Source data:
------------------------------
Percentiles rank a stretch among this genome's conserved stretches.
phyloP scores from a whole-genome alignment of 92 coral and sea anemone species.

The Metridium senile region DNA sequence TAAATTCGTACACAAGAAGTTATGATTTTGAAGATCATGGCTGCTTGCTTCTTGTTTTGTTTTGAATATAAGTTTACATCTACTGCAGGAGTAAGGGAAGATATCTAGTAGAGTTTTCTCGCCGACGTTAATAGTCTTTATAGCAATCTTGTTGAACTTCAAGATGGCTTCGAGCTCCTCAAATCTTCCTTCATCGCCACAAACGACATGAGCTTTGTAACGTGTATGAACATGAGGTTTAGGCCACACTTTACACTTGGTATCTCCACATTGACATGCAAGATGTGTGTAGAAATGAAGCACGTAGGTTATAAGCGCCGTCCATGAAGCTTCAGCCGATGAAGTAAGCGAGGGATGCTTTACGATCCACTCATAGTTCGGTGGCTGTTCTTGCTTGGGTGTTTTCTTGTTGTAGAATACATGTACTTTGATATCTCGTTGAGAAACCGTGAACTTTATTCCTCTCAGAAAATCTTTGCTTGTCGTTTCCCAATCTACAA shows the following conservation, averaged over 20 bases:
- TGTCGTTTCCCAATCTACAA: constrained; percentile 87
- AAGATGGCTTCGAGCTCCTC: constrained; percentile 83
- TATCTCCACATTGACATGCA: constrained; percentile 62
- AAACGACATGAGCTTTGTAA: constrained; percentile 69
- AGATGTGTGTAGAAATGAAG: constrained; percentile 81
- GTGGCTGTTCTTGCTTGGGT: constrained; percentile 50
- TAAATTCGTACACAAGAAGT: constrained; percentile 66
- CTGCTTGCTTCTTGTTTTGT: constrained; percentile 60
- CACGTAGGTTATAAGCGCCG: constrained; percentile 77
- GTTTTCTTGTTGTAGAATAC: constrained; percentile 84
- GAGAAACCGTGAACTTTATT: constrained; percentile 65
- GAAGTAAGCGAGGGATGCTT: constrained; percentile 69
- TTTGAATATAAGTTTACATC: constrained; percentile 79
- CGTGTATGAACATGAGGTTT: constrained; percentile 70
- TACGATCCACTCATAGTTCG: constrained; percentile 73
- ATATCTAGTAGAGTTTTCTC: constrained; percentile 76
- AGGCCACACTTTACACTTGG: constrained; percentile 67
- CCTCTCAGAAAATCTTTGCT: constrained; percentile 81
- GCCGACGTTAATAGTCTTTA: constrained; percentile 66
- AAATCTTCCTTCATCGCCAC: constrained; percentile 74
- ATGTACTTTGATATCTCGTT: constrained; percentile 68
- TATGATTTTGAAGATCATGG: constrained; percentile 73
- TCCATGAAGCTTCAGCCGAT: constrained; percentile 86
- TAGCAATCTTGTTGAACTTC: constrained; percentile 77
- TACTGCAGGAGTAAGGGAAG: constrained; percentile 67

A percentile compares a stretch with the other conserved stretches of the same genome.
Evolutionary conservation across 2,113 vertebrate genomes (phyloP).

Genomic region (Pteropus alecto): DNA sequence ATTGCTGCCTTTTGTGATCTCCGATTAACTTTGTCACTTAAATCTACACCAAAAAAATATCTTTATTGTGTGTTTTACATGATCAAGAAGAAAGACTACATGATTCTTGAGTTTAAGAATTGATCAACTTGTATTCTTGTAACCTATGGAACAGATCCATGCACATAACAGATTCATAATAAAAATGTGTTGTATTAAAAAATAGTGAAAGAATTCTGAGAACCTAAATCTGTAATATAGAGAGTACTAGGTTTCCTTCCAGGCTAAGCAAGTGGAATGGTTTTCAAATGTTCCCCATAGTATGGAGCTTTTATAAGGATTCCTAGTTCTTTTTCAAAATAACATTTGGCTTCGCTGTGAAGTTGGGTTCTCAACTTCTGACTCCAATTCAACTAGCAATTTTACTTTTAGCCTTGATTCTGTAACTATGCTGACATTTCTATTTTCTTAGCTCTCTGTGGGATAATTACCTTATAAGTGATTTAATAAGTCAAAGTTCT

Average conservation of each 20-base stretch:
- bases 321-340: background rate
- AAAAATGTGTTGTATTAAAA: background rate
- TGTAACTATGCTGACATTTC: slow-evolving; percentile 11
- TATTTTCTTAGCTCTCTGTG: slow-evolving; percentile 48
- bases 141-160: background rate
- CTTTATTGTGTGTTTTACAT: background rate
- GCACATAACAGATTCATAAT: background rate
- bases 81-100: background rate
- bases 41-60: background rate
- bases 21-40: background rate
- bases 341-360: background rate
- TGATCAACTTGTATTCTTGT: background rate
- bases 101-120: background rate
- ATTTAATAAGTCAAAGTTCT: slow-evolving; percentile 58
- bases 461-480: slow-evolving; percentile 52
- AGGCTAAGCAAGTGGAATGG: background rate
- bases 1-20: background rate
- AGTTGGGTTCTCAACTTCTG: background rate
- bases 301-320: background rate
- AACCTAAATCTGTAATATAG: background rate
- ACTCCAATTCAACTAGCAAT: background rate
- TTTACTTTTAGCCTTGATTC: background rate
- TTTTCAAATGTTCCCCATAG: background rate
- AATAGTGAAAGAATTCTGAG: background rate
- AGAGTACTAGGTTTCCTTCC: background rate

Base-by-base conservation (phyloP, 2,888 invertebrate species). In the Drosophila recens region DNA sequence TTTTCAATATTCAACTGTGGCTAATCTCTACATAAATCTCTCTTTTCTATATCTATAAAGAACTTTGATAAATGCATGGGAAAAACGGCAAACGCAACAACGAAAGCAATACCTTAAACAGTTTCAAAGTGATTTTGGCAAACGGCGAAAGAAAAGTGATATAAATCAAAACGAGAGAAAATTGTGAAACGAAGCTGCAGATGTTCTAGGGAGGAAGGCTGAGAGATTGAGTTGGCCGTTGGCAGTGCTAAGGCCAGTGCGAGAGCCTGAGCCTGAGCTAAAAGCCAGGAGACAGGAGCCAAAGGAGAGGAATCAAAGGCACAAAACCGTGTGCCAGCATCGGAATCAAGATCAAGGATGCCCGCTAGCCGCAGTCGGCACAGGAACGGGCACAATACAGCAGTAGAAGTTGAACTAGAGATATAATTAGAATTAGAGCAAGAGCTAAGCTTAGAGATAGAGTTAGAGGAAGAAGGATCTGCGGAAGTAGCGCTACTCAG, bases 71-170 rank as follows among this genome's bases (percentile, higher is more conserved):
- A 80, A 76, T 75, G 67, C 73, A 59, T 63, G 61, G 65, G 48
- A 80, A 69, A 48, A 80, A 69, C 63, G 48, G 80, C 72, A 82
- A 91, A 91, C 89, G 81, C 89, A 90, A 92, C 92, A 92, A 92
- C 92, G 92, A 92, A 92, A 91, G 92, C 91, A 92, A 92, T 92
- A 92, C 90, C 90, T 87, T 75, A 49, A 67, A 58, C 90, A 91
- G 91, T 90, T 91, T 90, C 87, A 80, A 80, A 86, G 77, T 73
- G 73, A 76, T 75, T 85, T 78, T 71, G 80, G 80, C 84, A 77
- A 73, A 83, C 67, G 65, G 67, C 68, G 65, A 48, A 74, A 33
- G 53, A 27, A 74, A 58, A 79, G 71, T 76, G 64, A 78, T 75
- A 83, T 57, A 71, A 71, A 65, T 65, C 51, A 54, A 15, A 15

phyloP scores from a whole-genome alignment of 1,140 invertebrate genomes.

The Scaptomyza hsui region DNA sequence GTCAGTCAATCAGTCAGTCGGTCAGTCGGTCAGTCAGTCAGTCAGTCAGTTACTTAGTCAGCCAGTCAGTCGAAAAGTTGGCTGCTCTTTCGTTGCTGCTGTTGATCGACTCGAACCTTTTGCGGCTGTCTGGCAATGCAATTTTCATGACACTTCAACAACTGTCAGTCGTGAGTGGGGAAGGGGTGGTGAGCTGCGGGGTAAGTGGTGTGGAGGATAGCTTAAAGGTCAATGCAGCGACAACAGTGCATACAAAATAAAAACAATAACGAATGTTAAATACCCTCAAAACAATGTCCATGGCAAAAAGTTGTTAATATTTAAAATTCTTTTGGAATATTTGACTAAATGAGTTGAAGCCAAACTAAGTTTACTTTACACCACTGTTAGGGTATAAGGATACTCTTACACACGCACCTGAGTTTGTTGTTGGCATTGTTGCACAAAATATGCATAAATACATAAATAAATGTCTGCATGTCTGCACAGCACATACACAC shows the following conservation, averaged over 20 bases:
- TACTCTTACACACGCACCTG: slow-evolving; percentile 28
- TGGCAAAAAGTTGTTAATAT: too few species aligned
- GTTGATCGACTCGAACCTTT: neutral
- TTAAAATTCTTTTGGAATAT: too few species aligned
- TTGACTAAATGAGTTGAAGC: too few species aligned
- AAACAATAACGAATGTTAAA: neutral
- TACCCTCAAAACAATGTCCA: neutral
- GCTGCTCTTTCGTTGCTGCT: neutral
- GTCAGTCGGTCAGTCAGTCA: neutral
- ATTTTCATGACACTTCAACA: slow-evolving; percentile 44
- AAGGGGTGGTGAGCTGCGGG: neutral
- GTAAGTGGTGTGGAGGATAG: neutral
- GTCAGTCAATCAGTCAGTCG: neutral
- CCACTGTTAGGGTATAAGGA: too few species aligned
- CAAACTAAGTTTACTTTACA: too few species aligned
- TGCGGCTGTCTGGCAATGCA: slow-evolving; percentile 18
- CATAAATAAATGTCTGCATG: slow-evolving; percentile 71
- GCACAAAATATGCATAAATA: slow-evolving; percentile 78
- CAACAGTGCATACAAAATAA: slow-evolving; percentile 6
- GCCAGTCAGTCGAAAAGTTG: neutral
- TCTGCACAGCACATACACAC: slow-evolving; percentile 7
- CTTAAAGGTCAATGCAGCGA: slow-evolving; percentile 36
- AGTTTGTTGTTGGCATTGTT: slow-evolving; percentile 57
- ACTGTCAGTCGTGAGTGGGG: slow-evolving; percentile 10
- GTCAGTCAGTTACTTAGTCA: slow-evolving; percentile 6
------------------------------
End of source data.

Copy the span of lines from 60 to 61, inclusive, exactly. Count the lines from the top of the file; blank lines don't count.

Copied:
- A 80, A 69, A 48, A 80, A 69, C 63, G 48, G 80, C 72, A 82
- A 91, A 91, C 89, G 81, C 89, A 90, A 92, C 92, A 92, A 92